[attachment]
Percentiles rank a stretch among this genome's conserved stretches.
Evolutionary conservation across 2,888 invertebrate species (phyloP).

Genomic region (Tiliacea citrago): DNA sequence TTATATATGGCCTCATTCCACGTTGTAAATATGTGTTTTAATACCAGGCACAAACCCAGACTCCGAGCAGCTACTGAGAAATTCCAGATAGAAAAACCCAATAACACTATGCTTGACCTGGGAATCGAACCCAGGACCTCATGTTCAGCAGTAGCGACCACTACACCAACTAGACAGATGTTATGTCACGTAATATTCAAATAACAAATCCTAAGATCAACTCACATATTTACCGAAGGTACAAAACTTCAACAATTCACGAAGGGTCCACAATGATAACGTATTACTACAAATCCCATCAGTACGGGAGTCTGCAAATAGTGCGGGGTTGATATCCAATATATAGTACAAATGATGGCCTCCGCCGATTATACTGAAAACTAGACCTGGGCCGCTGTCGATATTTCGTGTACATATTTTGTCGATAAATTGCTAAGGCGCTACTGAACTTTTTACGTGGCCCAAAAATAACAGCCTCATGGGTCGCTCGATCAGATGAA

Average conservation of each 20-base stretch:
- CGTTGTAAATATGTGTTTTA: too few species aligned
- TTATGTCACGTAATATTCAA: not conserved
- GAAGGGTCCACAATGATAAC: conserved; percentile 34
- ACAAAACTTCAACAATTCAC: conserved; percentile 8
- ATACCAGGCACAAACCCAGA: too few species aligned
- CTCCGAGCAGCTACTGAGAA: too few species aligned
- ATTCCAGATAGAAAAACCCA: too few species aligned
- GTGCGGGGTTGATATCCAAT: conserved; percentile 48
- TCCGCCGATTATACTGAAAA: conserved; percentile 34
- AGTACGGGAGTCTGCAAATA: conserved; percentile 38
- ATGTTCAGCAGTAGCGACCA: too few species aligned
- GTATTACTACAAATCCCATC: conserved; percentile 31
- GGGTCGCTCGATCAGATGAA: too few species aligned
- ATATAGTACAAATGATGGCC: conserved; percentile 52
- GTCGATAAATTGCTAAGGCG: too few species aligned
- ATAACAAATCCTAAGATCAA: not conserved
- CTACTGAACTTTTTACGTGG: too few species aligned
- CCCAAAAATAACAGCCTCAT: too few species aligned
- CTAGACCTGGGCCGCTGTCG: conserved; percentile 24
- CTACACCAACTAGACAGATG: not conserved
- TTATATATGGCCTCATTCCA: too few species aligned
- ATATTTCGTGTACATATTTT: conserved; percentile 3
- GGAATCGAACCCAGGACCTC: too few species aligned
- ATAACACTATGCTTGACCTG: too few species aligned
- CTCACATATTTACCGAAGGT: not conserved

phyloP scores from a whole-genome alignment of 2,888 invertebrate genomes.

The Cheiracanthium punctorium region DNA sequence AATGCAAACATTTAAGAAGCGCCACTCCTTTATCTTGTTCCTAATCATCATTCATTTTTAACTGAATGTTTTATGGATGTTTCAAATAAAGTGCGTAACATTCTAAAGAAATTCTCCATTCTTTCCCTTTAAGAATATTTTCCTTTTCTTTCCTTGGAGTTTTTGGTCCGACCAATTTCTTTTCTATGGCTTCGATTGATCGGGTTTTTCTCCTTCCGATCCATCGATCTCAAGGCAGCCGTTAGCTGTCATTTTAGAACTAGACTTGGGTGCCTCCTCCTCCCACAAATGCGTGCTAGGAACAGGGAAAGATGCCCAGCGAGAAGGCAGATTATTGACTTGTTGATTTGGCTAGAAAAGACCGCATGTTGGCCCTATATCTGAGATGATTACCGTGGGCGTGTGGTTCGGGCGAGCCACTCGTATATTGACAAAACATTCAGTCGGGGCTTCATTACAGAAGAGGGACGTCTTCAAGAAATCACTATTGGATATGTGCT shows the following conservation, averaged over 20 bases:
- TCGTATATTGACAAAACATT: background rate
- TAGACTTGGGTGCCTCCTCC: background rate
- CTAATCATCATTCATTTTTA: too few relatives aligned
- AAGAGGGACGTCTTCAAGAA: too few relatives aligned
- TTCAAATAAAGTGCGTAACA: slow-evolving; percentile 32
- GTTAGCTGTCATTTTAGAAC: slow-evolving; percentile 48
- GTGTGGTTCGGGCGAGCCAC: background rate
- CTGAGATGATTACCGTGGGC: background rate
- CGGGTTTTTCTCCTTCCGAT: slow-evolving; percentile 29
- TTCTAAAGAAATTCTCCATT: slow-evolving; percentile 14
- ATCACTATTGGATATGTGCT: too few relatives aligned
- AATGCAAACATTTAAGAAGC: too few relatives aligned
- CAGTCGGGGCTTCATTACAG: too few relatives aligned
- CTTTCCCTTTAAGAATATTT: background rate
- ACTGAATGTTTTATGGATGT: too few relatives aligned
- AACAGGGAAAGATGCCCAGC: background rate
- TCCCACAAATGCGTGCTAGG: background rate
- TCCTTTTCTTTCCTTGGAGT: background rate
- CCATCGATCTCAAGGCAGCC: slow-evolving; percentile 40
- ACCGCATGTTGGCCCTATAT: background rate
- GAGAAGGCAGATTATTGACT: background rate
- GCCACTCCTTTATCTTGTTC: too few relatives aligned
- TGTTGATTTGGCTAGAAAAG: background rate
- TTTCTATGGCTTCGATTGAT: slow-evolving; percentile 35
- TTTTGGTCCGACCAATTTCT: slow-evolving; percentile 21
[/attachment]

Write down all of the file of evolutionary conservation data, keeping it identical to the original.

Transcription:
Percentiles rank a stretch among this genome's conserved stretches.
Evolutionary conservation across 2,888 invertebrate species (phyloP).

Genomic region (Tiliacea citrago): DNA sequence TTATATATGGCCTCATTCCACGTTGTAAATATGTGTTTTAATACCAGGCACAAACCCAGACTCCGAGCAGCTACTGAGAAATTCCAGATAGAAAAACCCAATAACACTATGCTTGACCTGGGAATCGAACCCAGGACCTCATGTTCAGCAGTAGCGACCACTACACCAACTAGACAGATGTTATGTCACGTAATATTCAAATAACAAATCCTAAGATCAACTCACATATTTACCGAAGGTACAAAACTTCAACAATTCACGAAGGGTCCACAATGATAACGTATTACTACAAATCCCATCAGTACGGGAGTCTGCAAATAGTGCGGGGTTGATATCCAATATATAGTACAAATGATGGCCTCCGCCGATTATACTGAAAACTAGACCTGGGCCGCTGTCGATATTTCGTGTACATATTTTGTCGATAAATTGCTAAGGCGCTACTGAACTTTTTACGTGGCCCAAAAATAACAGCCTCATGGGTCGCTCGATCAGATGAA

Average conservation of each 20-base stretch:
- CGTTGTAAATATGTGTTTTA: too few species aligned
- TTATGTCACGTAATATTCAA: not conserved
- GAAGGGTCCACAATGATAAC: conserved; percentile 34
- ACAAAACTTCAACAATTCAC: conserved; percentile 8
- ATACCAGGCACAAACCCAGA: too few species aligned
- CTCCGAGCAGCTACTGAGAA: too few species aligned
- ATTCCAGATAGAAAAACCCA: too few species aligned
- GTGCGGGGTTGATATCCAAT: conserved; percentile 48
- TCCGCCGATTATACTGAAAA: conserved; percentile 34
- AGTACGGGAGTCTGCAAATA: conserved; percentile 38
- ATGTTCAGCAGTAGCGACCA: too few species aligned
- GTATTACTACAAATCCCATC: conserved; percentile 31
- GGGTCGCTCGATCAGATGAA: too few species aligned
- ATATAGTACAAATGATGGCC: conserved; percentile 52
- GTCGATAAATTGCTAAGGCG: too few species aligned
- ATAACAAATCCTAAGATCAA: not conserved
- CTACTGAACTTTTTACGTGG: too few species aligned
- CCCAAAAATAACAGCCTCAT: too few species aligned
- CTAGACCTGGGCCGCTGTCG: conserved; percentile 24
- CTACACCAACTAGACAGATG: not conserved
- TTATATATGGCCTCATTCCA: too few species aligned
- ATATTTCGTGTACATATTTT: conserved; percentile 3
- GGAATCGAACCCAGGACCTC: too few species aligned
- ATAACACTATGCTTGACCTG: too few species aligned
- CTCACATATTTACCGAAGGT: not conserved

phyloP scores from a whole-genome alignment of 2,888 invertebrate genomes.

The Cheiracanthium punctorium region DNA sequence AATGCAAACATTTAAGAAGCGCCACTCCTTTATCTTGTTCCTAATCATCATTCATTTTTAACTGAATGTTTTATGGATGTTTCAAATAAAGTGCGTAACATTCTAAAGAAATTCTCCATTCTTTCCCTTTAAGAATATTTTCCTTTTCTTTCCTTGGAGTTTTTGGTCCGACCAATTTCTTTTCTATGGCTTCGATTGATCGGGTTTTTCTCCTTCCGATCCATCGATCTCAAGGCAGCCGTTAGCTGTCATTTTAGAACTAGACTTGGGTGCCTCCTCCTCCCACAAATGCGTGCTAGGAACAGGGAAAGATGCCCAGCGAGAAGGCAGATTATTGACTTGTTGATTTGGCTAGAAAAGACCGCATGTTGGCCCTATATCTGAGATGATTACCGTGGGCGTGTGGTTCGGGCGAGCCACTCGTATATTGACAAAACATTCAGTCGGGGCTTCATTACAGAAGAGGGACGTCTTCAAGAAATCACTATTGGATATGTGCT shows the following conservation, averaged over 20 bases:
- TCGTATATTGACAAAACATT: background rate
- TAGACTTGGGTGCCTCCTCC: background rate
- CTAATCATCATTCATTTTTA: too few relatives aligned
- AAGAGGGACGTCTTCAAGAA: too few relatives aligned
- TTCAAATAAAGTGCGTAACA: slow-evolving; percentile 32
- GTTAGCTGTCATTTTAGAAC: slow-evolving; percentile 48
- GTGTGGTTCGGGCGAGCCAC: background rate
- CTGAGATGATTACCGTGGGC: background rate
- CGGGTTTTTCTCCTTCCGAT: slow-evolving; percentile 29
- TTCTAAAGAAATTCTCCATT: slow-evolving; percentile 14
- ATCACTATTGGATATGTGCT: too few relatives aligned
- AATGCAAACATTTAAGAAGC: too few relatives aligned
- CAGTCGGGGCTTCATTACAG: too few relatives aligned
- CTTTCCCTTTAAGAATATTT: background rate
- ACTGAATGTTTTATGGATGT: too few relatives aligned
- AACAGGGAAAGATGCCCAGC: background rate
- TCCCACAAATGCGTGCTAGG: background rate
- TCCTTTTCTTTCCTTGGAGT: background rate
- CCATCGATCTCAAGGCAGCC: slow-evolving; percentile 40
- ACCGCATGTTGGCCCTATAT: background rate
- GAGAAGGCAGATTATTGACT: background rate
- GCCACTCCTTTATCTTGTTC: too few relatives aligned
- TGTTGATTTGGCTAGAAAAG: background rate
- TTTCTATGGCTTCGATTGAT: slow-evolving; percentile 35
- TTTTGGTCCGACCAATTTCT: slow-evolving; percentile 21